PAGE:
Adam Brandolph 412-391-0927
Staff Reporter
Pittsburgh Tribune-Review

By Adam Brandolph

Published: Wednesday, Dec. 18, 2013, 12:18 p.m.

A Squirrel Hill rabbi botched a ritual circumcision, causing a
“life-changing injury” to an 8-day-old boy, the parents of the child
claim in a civil lawsuit filed this week.

Pittsburgh attorney Neil Rosen, who represents the mother, father and
child identified only by their initials in the seven-page complaint,
called the incident “unimaginable,” but declined further comment. Rosen
said he used his client’s initials to protect the identity of the
child, now 8 months old.

The lawsuit filed Monday claims Rabbi Mordechai Rosenberg, 54,
performed a Jewish ritual circumcision on the boy on April 28, 2013,
eight days after the child was born as required by Jewish custom.

Rosenberg, a mohel — or ritual circumciser — referred calls to his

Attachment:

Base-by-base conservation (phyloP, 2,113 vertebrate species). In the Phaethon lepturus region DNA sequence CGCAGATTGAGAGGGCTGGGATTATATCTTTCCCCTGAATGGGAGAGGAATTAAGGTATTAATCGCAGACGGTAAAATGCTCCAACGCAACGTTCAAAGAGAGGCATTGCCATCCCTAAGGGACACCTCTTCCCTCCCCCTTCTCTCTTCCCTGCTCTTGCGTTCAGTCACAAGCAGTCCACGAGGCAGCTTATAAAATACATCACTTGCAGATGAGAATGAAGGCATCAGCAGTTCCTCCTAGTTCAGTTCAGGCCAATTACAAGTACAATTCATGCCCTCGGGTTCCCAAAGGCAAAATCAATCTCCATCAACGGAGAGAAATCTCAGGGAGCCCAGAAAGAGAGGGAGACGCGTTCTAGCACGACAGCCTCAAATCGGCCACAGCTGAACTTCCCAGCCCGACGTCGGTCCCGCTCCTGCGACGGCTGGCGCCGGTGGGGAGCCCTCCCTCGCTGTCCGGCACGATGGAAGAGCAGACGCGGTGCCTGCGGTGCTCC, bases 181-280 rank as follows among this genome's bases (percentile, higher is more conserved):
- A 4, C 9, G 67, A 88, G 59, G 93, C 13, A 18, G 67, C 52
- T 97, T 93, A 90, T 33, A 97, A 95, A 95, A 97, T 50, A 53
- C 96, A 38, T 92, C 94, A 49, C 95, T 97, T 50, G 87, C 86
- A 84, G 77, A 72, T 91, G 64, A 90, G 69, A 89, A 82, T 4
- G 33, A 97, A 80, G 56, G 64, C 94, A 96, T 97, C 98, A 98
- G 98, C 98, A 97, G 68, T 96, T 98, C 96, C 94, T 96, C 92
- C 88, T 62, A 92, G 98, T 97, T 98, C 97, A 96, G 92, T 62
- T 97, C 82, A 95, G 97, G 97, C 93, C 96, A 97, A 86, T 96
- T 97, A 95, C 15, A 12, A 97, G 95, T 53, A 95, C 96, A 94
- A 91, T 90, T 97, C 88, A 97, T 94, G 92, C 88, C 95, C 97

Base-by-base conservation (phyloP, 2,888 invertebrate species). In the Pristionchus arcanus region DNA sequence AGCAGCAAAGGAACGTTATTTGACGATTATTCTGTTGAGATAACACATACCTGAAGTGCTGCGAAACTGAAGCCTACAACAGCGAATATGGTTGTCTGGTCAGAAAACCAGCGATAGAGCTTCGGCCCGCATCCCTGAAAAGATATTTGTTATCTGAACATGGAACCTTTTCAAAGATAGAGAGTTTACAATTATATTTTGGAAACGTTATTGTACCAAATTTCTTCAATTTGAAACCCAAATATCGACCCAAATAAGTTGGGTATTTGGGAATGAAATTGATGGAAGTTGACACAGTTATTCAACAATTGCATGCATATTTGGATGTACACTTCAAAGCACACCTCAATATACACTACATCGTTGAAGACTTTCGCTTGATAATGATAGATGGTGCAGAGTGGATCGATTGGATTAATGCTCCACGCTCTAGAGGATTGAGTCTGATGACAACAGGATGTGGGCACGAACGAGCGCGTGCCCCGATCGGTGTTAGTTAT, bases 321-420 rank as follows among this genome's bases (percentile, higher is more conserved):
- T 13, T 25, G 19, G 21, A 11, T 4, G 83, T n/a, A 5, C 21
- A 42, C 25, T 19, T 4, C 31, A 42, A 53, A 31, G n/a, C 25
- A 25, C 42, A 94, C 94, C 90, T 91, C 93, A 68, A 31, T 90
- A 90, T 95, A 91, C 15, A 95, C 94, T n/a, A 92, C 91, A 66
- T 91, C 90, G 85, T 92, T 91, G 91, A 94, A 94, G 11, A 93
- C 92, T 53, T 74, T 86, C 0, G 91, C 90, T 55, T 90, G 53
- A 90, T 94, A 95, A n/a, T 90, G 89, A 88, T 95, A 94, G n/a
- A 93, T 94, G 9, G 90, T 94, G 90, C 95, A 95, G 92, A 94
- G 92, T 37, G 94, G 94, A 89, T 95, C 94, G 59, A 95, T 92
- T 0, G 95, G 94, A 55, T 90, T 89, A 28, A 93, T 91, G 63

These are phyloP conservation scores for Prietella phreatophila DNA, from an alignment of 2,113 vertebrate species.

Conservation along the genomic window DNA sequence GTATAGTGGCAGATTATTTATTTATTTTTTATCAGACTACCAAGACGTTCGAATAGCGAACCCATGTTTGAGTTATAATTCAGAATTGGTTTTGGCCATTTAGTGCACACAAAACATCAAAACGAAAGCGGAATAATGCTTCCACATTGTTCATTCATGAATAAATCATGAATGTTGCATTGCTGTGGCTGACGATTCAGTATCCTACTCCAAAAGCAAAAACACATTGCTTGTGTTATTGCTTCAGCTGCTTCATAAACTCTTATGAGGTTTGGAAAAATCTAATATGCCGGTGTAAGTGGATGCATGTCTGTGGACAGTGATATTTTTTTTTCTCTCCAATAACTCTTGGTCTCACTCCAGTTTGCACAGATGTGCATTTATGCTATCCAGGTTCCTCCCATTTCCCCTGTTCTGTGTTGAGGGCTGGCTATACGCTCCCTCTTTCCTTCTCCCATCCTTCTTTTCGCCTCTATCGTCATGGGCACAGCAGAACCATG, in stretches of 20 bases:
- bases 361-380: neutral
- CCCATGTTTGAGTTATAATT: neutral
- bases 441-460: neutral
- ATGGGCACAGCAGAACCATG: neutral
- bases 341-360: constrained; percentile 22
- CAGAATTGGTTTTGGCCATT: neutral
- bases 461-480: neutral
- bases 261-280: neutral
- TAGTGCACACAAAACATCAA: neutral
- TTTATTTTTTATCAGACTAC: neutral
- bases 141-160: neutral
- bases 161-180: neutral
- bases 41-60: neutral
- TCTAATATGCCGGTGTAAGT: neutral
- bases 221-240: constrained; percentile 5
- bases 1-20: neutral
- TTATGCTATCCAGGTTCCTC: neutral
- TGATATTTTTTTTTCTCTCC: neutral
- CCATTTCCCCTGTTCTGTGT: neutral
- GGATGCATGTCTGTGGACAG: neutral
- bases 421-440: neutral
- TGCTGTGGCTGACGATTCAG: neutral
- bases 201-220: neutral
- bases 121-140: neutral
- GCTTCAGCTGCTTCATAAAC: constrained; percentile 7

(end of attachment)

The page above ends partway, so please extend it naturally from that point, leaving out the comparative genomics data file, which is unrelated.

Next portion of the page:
attorneys at Weber Gallagher Group, who did not immediately return

Although the suit does not specify the child’s injuries, it claims
Rosenberg acted “with a total disregard” for the child and “caused a
catastrophic and life-changing injury.”

Additionally, the injury occurred in the presence of his parents, “who
witnessed the entire gruesome and torturous event” and rushed their son
to UPMC Children’s Hospital in Lawrenceville for emergency
reconstructive surgery and leech therapy, the lawsuit says.

The lawsuit doesn’t specify what the nature of the leech therapy was.
The baby required several follow-up visits.

Rosenberg’s website says he apprenticed under the late Rabbi Benjamin
Nadoff in Pittsburgh, was trained by Rabbi Yosef Dovid Weisberg, the
chief mohel of Jerusalem, and is recognized as a certified mohel by the
American Board of Ritual Circumcision in New York.

Mohels are not certified by a government agency because the
circumcision is considered a religious ceremony, not a medical
procedure, according to Philadelphia-area mohel Mark Kushner.

Kushner said most of the community mohel certifying boards shut down
because they had been named in lawsuits. He was not sure how new mohels
become certified.

“I’m guessing it’s a free-for-all, but I don’t know,” he said.


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